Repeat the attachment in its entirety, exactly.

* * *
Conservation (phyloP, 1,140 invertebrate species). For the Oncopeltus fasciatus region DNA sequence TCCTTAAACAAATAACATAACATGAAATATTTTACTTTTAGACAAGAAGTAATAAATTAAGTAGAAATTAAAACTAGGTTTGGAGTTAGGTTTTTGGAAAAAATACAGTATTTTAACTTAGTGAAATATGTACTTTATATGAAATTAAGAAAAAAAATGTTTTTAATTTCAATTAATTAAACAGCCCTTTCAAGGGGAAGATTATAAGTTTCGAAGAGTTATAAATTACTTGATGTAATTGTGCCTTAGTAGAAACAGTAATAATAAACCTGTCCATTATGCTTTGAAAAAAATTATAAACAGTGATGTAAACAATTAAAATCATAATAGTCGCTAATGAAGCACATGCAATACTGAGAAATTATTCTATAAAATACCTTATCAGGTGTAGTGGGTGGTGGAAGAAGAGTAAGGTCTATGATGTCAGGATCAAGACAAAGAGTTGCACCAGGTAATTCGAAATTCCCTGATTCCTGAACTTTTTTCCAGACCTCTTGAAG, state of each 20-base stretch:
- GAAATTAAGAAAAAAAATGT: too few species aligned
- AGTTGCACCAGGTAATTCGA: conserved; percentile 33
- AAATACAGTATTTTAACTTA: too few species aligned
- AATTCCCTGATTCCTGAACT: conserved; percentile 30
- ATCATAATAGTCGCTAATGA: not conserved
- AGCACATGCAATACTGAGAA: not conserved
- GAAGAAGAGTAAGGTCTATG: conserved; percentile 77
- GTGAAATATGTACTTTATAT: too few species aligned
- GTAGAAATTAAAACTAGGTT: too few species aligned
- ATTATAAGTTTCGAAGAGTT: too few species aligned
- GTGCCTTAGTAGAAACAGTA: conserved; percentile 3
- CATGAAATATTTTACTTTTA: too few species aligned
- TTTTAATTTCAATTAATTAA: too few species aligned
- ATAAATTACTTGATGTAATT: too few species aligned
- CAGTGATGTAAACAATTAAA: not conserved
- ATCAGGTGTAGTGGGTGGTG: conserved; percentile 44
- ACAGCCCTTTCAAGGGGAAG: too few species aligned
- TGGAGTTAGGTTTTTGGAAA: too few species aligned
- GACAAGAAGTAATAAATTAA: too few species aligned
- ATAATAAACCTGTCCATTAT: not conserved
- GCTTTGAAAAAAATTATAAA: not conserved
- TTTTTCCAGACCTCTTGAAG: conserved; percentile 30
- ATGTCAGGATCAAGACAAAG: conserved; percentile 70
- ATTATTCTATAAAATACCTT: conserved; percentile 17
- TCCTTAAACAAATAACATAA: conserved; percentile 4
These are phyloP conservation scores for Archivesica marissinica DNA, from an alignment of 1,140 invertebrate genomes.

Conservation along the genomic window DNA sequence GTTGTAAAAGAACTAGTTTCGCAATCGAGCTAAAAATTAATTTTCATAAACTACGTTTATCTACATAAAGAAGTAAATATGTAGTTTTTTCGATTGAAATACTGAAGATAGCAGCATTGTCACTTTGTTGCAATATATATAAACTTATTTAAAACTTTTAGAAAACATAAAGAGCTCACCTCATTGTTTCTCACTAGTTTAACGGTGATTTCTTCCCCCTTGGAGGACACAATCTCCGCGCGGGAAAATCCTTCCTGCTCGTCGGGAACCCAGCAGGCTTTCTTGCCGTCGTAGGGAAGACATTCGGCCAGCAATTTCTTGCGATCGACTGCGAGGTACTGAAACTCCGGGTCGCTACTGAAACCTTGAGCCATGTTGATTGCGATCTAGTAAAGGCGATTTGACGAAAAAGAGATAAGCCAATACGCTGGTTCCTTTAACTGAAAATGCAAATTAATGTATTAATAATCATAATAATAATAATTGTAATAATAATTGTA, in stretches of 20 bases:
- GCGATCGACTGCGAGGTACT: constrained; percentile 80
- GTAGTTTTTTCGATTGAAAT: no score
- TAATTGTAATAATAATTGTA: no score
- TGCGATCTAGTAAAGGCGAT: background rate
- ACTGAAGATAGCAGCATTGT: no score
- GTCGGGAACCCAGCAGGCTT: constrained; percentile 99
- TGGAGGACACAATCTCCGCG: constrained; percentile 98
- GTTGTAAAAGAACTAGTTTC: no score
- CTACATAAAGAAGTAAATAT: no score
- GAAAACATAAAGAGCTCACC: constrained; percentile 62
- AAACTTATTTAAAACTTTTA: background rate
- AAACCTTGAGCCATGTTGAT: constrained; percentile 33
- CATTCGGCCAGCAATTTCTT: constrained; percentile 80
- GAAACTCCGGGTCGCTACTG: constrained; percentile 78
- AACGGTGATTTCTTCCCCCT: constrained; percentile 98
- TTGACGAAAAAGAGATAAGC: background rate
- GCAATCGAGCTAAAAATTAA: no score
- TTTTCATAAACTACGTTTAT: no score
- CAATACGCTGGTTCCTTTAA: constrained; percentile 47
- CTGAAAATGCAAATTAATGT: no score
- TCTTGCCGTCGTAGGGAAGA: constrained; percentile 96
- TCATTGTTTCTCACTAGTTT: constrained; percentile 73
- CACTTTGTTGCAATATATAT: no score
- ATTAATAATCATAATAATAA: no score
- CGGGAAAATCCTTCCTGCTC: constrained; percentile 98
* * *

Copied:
Conservation (phyloP, 1,140 invertebrate species). For the Oncopeltus fasciatus region DNA sequence TCCTTAAACAAATAACATAACATGAAATATTTTACTTTTAGACAAGAAGTAATAAATTAAGTAGAAATTAAAACTAGGTTTGGAGTTAGGTTTTTGGAAAAAATACAGTATTTTAACTTAGTGAAATATGTACTTTATATGAAATTAAGAAAAAAAATGTTTTTAATTTCAATTAATTAAACAGCCCTTTCAAGGGGAAGATTATAAGTTTCGAAGAGTTATAAATTACTTGATGTAATTGTGCCTTAGTAGAAACAGTAATAATAAACCTGTCCATTATGCTTTGAAAAAAATTATAAACAGTGATGTAAACAATTAAAATCATAATAGTCGCTAATGAAGCACATGCAATACTGAGAAATTATTCTATAAAATACCTTATCAGGTGTAGTGGGTGGTGGAAGAAGAGTAAGGTCTATGATGTCAGGATCAAGACAAAGAGTTGCACCAGGTAATTCGAAATTCCCTGATTCCTGAACTTTTTTCCAGACCTCTTGAAG, state of each 20-base stretch:
- GAAATTAAGAAAAAAAATGT: too few species aligned
- AGTTGCACCAGGTAATTCGA: conserved; percentile 33
- AAATACAGTATTTTAACTTA: too few species aligned
- AATTCCCTGATTCCTGAACT: conserved; percentile 30
- ATCATAATAGTCGCTAATGA: not conserved
- AGCACATGCAATACTGAGAA: not conserved
- GAAGAAGAGTAAGGTCTATG: conserved; percentile 77
- GTGAAATATGTACTTTATAT: too few species aligned
- GTAGAAATTAAAACTAGGTT: too few species aligned
- ATTATAAGTTTCGAAGAGTT: too few species aligned
- GTGCCTTAGTAGAAACAGTA: conserved; percentile 3
- CATGAAATATTTTACTTTTA: too few species aligned
- TTTTAATTTCAATTAATTAA: too few species aligned
- ATAAATTACTTGATGTAATT: too few species aligned
- CAGTGATGTAAACAATTAAA: not conserved
- ATCAGGTGTAGTGGGTGGTG: conserved; percentile 44
- ACAGCCCTTTCAAGGGGAAG: too few species aligned
- TGGAGTTAGGTTTTTGGAAA: too few species aligned
- GACAAGAAGTAATAAATTAA: too few species aligned
- ATAATAAACCTGTCCATTAT: not conserved
- GCTTTGAAAAAAATTATAAA: not conserved
- TTTTTCCAGACCTCTTGAAG: conserved; percentile 30
- ATGTCAGGATCAAGACAAAG: conserved; percentile 70
- ATTATTCTATAAAATACCTT: conserved; percentile 17
- TCCTTAAACAAATAACATAA: conserved; percentile 4
These are phyloP conservation scores for Archivesica marissinica DNA, from an alignment of 1,140 invertebrate genomes.

Conservation along the genomic window DNA sequence GTTGTAAAAGAACTAGTTTCGCAATCGAGCTAAAAATTAATTTTCATAAACTACGTTTATCTACATAAAGAAGTAAATATGTAGTTTTTTCGATTGAAATACTGAAGATAGCAGCATTGTCACTTTGTTGCAATATATATAAACTTATTTAAAACTTTTAGAAAACATAAAGAGCTCACCTCATTGTTTCTCACTAGTTTAACGGTGATTTCTTCCCCCTTGGAGGACACAATCTCCGCGCGGGAAAATCCTTCCTGCTCGTCGGGAACCCAGCAGGCTTTCTTGCCGTCGTAGGGAAGACATTCGGCCAGCAATTTCTTGCGATCGACTGCGAGGTACTGAAACTCCGGGTCGCTACTGAAACCTTGAGCCATGTTGATTGCGATCTAGTAAAGGCGATTTGACGAAAAAGAGATAAGCCAATACGCTGGTTCCTTTAACTGAAAATGCAAATTAATGTATTAATAATCATAATAATAATAATTGTAATAATAATTGTA, in stretches of 20 bases:
- GCGATCGACTGCGAGGTACT: constrained; percentile 80
- GTAGTTTTTTCGATTGAAAT: no score
- TAATTGTAATAATAATTGTA: no score
- TGCGATCTAGTAAAGGCGAT: background rate
- ACTGAAGATAGCAGCATTGT: no score
- GTCGGGAACCCAGCAGGCTT: constrained; percentile 99
- TGGAGGACACAATCTCCGCG: constrained; percentile 98
- GTTGTAAAAGAACTAGTTTC: no score
- CTACATAAAGAAGTAAATAT: no score
- GAAAACATAAAGAGCTCACC: constrained; percentile 62
- AAACTTATTTAAAACTTTTA: background rate
- AAACCTTGAGCCATGTTGAT: constrained; percentile 33
- CATTCGGCCAGCAATTTCTT: constrained; percentile 80
- GAAACTCCGGGTCGCTACTG: constrained; percentile 78
- AACGGTGATTTCTTCCCCCT: constrained; percentile 98
- TTGACGAAAAAGAGATAAGC: background rate
- GCAATCGAGCTAAAAATTAA: no score
- TTTTCATAAACTACGTTTAT: no score
- CAATACGCTGGTTCCTTTAA: constrained; percentile 47
- CTGAAAATGCAAATTAATGT: no score
- TCTTGCCGTCGTAGGGAAGA: constrained; percentile 96
- TCATTGTTTCTCACTAGTTT: constrained; percentile 73
- CACTTTGTTGCAATATATAT: no score
- ATTAATAATCATAATAATAA: no score
- CGGGAAAATCCTTCCTGCTC: constrained; percentile 98